The channel-forming component of anthrax toxin, (PA63)7, is a heptameric water-soluble protein at neutral pH, but under acidic conditions it spontaneously inserts into lipid bilayers to form a 14-stranded β-barrel ion-conducting channel. This channel plays a vital role in anthrax pathogenesis because it serves as a conduit for the membrane translocation of the two enzymatic components of anthrax toxin, lethal factor and edema factor. Anthrax channels open and close in response to changes in transmembrane voltage, a property shared by several other pore-forming toxins. We have discovered an unexpected phenomenon in cysteine-substituted channels that provides a window into this gating process: their normal voltage-dependent gating can be abolished by reaction with methanethiosulfonate (MTS) reagents or exposure to oxidizing conditions. Remarkably, this perturbation is seen with cysteines substituted at sites all along the ∼100 Å length of the channel's β-barrel. In contrast, reaction with N-ethylmaleimide, a thiol-reactive compound that does not form a mixed disulfide, does not affect gating at any of the sites tested. These findings, coupled with our biochemical detection of dimers, have led us to conclude that MTS reagents are catalyzing the formation of intersubunit disulfide bonds that lock channels in a conducting state, and that voltage gating requires a conformational change that involves the entire β-barrel.
Cellular injury from anthrax toxin results from the action of two distinct soluble, enzymatically active subunits: lethal factor (LF) and edema factor (EF). During intoxication, protective antigen (PA; 83 kD)—anthrax toxin's pore-forming subunit—is cleaved and assembled into a heptameric “prepore” complex, and then internalized and trafficked to the late endosome with LF and EF bound to it (Young and Collier, 2007). Acidification of the endosome leads to three events that are crucial to intoxication: (1) transformation of the soluble prepore (PA63)7 into a heptameric transmembrane channel (Blaustein et al., 1989; Miller et al., 1999), (2) unfolding of EF and LF (Krantz et al., 2004), and (3) establishing a pH gradient across the endosomal membrane that helps drive the passage of LF and EF through the (PA63)7 channel (Zhang et al., 2004b; Krantz et al., 2006).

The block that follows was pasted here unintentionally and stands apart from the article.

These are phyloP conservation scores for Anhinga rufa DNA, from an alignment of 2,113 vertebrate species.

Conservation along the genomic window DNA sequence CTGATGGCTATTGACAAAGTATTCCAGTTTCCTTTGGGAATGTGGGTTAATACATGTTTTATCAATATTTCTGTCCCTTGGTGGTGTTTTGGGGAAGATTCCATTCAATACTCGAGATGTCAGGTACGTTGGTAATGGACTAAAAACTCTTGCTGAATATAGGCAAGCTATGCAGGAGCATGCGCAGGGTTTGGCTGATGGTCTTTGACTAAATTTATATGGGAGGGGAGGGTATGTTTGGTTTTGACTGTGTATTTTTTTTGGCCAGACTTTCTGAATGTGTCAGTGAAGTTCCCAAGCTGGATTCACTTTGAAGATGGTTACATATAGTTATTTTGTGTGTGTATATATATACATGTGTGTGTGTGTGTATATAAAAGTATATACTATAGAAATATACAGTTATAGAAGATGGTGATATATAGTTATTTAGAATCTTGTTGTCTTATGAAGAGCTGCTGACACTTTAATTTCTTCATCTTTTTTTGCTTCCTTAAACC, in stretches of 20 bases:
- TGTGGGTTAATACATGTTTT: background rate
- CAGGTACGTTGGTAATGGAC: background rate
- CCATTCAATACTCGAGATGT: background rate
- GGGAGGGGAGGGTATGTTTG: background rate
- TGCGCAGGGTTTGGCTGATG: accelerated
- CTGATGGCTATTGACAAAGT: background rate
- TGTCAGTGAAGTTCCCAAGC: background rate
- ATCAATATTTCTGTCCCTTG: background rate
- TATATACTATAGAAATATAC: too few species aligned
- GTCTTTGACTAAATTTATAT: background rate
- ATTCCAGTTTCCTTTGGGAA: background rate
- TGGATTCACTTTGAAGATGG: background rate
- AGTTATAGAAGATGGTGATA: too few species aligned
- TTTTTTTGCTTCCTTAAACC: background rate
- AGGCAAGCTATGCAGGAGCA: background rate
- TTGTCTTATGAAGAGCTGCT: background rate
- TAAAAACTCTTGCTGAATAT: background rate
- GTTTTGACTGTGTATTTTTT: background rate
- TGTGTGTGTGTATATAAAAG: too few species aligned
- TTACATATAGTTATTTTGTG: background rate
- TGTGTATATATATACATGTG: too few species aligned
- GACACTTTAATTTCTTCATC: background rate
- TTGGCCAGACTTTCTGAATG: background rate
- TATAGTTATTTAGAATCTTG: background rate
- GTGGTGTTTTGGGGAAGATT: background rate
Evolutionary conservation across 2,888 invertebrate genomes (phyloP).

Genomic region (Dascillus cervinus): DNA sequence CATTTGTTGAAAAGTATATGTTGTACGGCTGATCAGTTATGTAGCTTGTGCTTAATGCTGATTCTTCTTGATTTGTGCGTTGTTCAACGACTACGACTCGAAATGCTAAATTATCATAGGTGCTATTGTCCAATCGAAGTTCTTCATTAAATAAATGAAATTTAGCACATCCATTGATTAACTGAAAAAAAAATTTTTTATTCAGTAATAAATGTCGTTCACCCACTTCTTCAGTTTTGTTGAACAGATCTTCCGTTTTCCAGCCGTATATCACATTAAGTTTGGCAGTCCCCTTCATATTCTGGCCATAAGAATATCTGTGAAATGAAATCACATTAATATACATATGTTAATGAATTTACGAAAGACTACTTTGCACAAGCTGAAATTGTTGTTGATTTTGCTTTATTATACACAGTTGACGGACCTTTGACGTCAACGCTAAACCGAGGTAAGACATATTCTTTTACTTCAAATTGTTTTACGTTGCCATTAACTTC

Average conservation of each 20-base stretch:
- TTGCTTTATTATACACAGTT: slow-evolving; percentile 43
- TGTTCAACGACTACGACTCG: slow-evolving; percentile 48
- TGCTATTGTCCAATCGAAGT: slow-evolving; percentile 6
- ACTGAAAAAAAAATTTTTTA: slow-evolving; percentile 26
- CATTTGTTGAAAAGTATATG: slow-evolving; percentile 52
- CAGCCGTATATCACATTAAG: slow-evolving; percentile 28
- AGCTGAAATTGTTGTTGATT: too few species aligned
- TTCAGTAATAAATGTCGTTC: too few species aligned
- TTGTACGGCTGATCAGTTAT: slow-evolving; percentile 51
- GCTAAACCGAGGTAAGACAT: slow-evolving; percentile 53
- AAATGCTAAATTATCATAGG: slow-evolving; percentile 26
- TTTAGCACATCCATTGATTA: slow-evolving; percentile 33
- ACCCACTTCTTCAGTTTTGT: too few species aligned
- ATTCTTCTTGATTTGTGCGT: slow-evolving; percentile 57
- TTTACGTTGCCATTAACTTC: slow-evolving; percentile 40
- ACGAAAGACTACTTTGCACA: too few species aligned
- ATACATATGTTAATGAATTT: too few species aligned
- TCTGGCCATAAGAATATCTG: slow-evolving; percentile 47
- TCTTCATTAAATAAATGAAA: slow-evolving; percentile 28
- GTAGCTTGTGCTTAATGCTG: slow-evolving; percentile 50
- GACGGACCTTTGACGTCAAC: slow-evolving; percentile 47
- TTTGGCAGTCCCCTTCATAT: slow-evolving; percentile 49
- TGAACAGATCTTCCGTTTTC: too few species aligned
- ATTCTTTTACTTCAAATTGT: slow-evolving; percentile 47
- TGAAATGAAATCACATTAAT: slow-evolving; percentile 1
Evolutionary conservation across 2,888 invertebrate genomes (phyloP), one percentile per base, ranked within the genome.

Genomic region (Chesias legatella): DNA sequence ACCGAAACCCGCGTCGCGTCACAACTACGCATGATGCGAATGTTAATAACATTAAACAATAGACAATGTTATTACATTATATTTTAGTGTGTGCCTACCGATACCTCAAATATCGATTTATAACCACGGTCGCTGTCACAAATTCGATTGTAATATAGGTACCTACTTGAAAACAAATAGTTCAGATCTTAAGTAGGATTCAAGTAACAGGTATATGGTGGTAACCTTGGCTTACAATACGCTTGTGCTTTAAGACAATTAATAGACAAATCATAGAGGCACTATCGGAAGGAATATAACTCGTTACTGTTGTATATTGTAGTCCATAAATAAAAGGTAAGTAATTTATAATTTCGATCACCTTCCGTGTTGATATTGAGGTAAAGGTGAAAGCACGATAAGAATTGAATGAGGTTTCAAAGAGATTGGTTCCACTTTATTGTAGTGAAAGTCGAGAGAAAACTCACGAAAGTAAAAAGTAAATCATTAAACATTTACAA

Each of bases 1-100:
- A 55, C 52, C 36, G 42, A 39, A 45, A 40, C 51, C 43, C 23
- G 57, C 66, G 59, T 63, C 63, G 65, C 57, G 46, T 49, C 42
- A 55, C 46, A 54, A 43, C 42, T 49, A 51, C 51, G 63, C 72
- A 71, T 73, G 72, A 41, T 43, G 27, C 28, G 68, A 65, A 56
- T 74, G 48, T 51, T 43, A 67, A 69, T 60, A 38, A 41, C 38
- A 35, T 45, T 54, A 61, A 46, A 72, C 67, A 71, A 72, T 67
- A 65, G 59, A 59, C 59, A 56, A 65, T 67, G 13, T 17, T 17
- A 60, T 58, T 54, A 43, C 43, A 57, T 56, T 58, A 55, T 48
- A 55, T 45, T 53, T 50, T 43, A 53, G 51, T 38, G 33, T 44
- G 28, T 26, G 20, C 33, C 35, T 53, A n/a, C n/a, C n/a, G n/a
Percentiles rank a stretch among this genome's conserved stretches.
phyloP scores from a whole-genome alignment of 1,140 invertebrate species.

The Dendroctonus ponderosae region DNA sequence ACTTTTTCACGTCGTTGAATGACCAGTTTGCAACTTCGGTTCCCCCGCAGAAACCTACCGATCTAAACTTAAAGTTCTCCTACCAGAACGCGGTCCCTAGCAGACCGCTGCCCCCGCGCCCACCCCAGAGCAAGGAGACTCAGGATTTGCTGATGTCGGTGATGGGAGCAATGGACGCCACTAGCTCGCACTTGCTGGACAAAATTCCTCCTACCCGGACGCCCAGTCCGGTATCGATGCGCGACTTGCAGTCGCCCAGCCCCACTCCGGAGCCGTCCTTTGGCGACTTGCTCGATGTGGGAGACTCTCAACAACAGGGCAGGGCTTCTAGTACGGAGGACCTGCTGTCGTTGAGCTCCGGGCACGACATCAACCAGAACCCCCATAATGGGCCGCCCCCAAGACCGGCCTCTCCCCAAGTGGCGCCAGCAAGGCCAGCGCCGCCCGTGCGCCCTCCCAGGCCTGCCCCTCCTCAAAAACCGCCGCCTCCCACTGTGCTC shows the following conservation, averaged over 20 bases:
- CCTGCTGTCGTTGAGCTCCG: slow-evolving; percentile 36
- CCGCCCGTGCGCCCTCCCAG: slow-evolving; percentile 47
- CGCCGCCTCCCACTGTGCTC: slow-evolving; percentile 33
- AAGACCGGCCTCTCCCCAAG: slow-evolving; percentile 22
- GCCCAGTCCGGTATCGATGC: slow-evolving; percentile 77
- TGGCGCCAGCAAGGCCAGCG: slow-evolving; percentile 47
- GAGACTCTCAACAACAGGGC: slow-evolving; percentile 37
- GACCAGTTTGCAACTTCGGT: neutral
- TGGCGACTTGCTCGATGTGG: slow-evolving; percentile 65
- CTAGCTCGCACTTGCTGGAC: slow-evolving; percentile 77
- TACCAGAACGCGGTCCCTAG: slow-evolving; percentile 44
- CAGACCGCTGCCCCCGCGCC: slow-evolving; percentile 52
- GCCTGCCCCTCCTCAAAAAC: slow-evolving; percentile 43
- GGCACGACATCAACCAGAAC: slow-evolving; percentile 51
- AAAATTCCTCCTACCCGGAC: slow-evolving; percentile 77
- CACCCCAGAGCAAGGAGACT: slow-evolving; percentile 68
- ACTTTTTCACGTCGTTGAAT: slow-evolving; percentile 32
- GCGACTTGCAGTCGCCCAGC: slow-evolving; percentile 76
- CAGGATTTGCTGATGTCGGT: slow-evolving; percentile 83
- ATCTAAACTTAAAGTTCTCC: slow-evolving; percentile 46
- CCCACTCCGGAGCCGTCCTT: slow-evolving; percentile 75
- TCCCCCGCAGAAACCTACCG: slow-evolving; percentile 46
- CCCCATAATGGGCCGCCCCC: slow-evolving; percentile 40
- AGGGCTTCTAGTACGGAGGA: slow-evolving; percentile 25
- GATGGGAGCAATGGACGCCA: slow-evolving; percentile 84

Structures of soluble conformations of PA have been determined by x-ray crystallography in both monomeric (Petosa et al., 1997) and heptameric prepore forms (Petosa et al., 1997; Lacy et al., 2004). Although the structure of the transmembrane channel form of the PA63 heptamer has not been solved, a large body of biochemical and electrophysiological data (summarized in Young and Collier ) suggests that it resembles the mushroom-like structure of the heptameric pore-forming toxin α-hemolysin from Staphlococcus aureus, which has a large soluble “cap” and a 14-stranded β-barrel “stem” that forms its transmembrane domain (Song et al., 1996).
An interesting property of anthrax channels that is shared by other members of the pore-forming toxin and bacterial porin families is that they open and close in response to changes in transmembrane voltage (Donovan et al., 1981; Kagan et al., 1981; Finkelstein, 1985, 1990; Hoch et al., 1985; Blaustein et al., 1987, 1989; Gambale and Montal, 1988; Bainbridge et al., 1998). Although this process has been studied in detail in some cases, the mechanisms underlying the gating of channel-forming toxins remain largely unknown. The residues responsible for sensing the transmembrane voltage have not been identified, and the sites and extents of the actual physical gates have not been determined for these channels.
In this paper, we investigate the voltage-dependent gating of anthrax channels in planar lipid bilayers. We show that reaction of pore-lining cysteine residues in the β-barrel stem region with methanethiosulfonate (MTS) reagents leads to the formation of intersubunit disulfide bonds that lock channels in a conducting state. Because this effect occurs throughout the entire length of the β-barrel, we hypothesize that anthrax channel gating involves either a global constriction and expansion of the barrel, or a series of smaller conformational changes that propagate along the stem to a gate in the cap region. Because an open (PA63)7 channel appears to be a prerequisite for LF and EF translocation, a detailed understanding of the gating mechanism in anthrax channels may prove useful in the development of therapeutic strategies to thwart infection.
Materials And Methods
Bacterial Strains and Plasmids